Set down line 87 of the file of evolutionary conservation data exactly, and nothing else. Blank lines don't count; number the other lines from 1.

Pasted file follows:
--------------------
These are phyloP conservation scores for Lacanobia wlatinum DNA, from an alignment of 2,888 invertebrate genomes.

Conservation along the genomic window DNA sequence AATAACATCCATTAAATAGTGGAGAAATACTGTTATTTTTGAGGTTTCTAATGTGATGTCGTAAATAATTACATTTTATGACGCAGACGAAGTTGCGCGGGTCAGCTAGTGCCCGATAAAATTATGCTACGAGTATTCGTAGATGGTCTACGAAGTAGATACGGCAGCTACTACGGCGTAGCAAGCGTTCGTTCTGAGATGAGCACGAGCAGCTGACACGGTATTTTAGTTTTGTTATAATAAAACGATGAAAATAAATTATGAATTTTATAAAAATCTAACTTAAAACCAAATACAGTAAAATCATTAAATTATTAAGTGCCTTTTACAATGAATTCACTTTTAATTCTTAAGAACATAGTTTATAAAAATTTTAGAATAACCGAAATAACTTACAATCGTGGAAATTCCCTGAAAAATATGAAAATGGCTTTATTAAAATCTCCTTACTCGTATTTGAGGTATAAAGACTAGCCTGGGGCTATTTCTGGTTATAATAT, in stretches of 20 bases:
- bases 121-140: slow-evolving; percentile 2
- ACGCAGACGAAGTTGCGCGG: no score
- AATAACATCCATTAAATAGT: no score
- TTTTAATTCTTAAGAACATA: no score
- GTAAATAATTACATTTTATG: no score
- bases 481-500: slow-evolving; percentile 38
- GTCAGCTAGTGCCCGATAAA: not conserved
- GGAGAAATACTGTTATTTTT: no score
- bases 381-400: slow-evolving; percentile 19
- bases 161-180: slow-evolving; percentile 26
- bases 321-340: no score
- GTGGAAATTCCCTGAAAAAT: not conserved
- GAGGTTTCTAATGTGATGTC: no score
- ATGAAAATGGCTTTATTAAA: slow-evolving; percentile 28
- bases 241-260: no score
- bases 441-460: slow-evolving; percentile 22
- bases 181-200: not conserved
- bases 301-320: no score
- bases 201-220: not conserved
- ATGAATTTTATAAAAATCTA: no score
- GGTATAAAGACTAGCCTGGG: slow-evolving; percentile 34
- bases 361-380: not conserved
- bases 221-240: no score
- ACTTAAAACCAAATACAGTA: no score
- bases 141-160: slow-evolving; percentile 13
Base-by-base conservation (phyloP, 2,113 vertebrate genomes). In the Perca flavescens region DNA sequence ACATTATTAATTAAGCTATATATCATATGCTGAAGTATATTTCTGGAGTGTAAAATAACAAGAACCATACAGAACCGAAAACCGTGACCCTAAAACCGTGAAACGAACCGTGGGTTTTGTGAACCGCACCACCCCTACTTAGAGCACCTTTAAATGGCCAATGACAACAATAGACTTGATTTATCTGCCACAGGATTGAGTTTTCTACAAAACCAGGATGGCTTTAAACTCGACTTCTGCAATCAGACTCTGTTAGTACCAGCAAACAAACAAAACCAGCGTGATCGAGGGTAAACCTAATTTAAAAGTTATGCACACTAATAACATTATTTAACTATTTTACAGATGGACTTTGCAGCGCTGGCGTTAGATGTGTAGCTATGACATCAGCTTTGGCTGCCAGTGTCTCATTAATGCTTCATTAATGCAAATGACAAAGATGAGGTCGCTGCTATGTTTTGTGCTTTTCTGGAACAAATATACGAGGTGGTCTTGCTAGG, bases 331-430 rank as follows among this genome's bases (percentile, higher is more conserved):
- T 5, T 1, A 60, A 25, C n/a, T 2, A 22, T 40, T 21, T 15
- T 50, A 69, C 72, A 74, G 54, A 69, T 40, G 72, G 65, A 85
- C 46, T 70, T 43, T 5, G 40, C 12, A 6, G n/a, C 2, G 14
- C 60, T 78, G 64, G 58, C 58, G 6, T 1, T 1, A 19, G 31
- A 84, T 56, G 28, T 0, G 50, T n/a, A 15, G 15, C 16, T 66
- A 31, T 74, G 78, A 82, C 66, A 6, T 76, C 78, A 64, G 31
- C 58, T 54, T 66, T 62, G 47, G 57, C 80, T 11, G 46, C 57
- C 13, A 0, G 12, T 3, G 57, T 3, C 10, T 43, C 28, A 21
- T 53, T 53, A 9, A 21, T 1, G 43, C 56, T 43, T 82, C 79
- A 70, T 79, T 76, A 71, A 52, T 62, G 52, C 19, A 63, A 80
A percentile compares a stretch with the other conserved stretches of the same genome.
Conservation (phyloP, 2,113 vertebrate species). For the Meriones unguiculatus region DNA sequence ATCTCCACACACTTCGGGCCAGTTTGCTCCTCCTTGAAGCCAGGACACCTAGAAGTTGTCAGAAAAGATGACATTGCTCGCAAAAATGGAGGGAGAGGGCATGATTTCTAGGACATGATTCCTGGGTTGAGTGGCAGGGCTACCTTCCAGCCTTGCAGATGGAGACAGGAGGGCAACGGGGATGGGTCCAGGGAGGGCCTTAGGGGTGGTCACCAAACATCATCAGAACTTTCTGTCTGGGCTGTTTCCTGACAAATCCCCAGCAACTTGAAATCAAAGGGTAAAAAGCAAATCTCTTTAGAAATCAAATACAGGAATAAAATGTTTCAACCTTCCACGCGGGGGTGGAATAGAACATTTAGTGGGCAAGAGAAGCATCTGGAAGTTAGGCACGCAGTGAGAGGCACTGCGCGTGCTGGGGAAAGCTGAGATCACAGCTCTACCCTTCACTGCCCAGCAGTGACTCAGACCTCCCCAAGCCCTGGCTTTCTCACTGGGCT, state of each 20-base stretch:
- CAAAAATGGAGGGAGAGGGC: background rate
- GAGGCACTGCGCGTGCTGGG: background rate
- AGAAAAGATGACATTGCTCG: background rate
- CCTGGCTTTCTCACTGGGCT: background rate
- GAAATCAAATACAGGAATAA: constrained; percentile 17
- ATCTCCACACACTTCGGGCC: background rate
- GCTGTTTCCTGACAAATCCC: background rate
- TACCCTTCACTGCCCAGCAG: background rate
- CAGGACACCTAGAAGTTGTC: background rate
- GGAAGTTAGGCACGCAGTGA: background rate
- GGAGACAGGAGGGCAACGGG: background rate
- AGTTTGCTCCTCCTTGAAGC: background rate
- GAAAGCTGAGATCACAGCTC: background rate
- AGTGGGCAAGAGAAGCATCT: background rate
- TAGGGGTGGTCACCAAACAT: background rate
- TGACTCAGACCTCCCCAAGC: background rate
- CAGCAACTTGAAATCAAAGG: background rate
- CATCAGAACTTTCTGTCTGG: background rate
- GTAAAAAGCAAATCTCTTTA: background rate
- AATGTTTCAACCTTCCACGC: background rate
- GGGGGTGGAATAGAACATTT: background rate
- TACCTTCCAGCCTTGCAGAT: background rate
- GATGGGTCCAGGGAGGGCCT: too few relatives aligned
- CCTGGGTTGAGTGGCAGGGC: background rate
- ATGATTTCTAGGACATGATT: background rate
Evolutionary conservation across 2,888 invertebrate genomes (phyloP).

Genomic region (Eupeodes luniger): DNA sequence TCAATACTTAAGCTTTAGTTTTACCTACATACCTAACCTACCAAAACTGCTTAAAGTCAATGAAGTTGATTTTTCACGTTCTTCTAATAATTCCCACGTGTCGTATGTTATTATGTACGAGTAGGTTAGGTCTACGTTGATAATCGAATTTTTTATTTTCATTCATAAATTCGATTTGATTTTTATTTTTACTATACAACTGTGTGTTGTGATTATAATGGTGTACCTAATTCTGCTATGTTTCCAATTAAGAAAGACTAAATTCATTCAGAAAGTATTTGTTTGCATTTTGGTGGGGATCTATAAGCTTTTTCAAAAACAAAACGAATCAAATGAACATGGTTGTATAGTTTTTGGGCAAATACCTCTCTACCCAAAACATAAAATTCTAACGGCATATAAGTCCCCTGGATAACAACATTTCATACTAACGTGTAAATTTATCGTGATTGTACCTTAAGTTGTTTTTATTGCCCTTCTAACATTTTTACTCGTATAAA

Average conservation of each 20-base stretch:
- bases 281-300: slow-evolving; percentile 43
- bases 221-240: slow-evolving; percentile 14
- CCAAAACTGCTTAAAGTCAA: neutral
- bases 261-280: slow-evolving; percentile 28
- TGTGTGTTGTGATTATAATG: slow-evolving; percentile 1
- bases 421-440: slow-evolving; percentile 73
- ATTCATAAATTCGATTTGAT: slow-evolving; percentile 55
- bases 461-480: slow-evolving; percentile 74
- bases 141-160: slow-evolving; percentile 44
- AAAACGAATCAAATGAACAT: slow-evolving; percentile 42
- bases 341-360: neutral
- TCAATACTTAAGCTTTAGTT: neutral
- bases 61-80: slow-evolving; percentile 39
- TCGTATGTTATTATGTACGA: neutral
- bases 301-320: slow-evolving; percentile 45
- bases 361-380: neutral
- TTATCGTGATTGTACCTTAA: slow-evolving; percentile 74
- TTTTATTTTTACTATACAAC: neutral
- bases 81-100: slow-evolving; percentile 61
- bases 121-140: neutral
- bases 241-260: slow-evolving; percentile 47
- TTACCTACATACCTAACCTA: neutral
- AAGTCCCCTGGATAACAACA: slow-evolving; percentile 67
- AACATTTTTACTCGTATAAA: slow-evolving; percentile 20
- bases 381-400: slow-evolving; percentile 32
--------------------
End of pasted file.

- bases 81-100: slow-evolving; percentile 61